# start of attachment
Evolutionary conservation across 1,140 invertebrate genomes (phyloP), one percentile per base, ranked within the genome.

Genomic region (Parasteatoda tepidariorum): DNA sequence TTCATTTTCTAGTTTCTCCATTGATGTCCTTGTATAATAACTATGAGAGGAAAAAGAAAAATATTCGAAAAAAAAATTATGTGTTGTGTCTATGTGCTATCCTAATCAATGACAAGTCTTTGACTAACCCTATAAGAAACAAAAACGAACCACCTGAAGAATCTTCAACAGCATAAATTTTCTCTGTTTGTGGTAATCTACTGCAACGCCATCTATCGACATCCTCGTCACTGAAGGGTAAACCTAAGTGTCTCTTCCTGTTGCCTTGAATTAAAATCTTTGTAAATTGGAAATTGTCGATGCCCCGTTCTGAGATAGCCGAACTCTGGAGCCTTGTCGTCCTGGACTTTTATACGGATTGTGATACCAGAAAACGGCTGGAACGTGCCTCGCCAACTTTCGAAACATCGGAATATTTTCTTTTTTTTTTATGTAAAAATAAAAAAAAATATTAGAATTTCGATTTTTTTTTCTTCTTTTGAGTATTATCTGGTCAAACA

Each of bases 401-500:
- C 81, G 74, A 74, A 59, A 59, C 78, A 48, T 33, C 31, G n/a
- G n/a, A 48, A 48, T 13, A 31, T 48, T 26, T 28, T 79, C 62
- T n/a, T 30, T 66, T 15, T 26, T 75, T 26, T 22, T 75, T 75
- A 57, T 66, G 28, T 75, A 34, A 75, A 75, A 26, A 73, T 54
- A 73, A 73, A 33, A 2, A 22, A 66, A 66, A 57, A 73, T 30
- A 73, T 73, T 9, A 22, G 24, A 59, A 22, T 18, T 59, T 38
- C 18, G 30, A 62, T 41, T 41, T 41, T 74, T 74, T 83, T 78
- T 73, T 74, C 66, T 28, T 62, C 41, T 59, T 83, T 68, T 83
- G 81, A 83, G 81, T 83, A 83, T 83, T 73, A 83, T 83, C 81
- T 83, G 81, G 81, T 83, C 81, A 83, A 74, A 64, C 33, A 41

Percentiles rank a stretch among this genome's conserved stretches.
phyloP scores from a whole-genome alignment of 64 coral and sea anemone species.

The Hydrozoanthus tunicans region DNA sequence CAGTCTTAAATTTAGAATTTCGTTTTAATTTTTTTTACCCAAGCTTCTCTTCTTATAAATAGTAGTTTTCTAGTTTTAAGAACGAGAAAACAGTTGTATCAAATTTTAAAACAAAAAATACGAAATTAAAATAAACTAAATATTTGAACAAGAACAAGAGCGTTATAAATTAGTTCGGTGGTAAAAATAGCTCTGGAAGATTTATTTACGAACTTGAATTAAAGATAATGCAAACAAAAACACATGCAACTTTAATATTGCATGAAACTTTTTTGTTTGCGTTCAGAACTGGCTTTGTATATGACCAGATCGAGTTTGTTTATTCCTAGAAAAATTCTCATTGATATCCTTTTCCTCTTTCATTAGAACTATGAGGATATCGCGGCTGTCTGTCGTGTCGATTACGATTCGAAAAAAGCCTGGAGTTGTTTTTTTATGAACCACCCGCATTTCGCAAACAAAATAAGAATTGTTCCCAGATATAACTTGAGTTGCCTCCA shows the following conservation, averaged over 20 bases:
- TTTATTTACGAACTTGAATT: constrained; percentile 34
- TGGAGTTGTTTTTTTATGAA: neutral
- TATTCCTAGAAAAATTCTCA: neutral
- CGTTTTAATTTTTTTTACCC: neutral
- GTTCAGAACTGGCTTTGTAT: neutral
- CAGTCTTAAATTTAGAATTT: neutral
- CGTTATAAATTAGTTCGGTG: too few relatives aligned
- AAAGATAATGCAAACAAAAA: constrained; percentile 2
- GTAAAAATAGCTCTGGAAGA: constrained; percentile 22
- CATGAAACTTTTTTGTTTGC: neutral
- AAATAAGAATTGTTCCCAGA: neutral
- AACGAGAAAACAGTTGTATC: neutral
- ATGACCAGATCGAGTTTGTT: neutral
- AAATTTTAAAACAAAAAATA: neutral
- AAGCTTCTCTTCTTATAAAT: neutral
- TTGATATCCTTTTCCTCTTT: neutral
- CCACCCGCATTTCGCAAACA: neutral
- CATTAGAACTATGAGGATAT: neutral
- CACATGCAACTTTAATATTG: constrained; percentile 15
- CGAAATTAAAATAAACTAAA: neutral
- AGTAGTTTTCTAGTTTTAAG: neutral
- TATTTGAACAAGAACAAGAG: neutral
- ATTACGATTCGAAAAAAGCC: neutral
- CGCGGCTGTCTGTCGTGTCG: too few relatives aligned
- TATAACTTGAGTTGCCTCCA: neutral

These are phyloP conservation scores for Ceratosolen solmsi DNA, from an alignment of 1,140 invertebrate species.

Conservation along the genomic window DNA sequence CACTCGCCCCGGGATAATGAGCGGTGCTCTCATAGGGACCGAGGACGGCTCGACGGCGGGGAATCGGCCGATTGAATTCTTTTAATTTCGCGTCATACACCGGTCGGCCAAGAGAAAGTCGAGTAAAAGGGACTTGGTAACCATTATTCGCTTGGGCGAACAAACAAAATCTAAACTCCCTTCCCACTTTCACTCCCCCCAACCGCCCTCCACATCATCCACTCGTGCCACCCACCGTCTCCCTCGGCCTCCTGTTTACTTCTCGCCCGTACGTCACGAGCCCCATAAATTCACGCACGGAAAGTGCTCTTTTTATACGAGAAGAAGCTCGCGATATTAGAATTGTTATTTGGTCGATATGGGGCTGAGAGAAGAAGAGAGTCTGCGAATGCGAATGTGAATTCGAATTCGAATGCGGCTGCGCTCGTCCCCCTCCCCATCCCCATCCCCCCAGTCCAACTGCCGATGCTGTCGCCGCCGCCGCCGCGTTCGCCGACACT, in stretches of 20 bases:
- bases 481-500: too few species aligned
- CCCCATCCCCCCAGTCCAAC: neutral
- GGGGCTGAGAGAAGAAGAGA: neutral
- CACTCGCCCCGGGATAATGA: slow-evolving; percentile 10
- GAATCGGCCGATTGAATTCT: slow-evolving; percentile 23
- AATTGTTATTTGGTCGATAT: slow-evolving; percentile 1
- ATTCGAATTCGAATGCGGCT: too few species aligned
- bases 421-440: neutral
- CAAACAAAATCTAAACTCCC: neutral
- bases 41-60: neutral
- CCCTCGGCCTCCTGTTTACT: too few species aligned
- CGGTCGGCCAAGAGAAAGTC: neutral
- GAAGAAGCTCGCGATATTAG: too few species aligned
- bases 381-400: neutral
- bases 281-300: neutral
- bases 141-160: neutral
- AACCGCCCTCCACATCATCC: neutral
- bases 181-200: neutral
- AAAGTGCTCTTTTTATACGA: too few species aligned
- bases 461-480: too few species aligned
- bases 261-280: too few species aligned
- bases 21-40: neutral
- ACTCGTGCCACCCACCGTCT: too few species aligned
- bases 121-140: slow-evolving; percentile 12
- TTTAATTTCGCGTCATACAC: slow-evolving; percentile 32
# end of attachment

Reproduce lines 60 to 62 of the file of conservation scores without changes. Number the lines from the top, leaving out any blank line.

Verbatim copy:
- AACCGCCCTCCACATCATCC: neutral
- bases 181-200: neutral
- AAAGTGCTCTTTTTATACGA: too few species aligned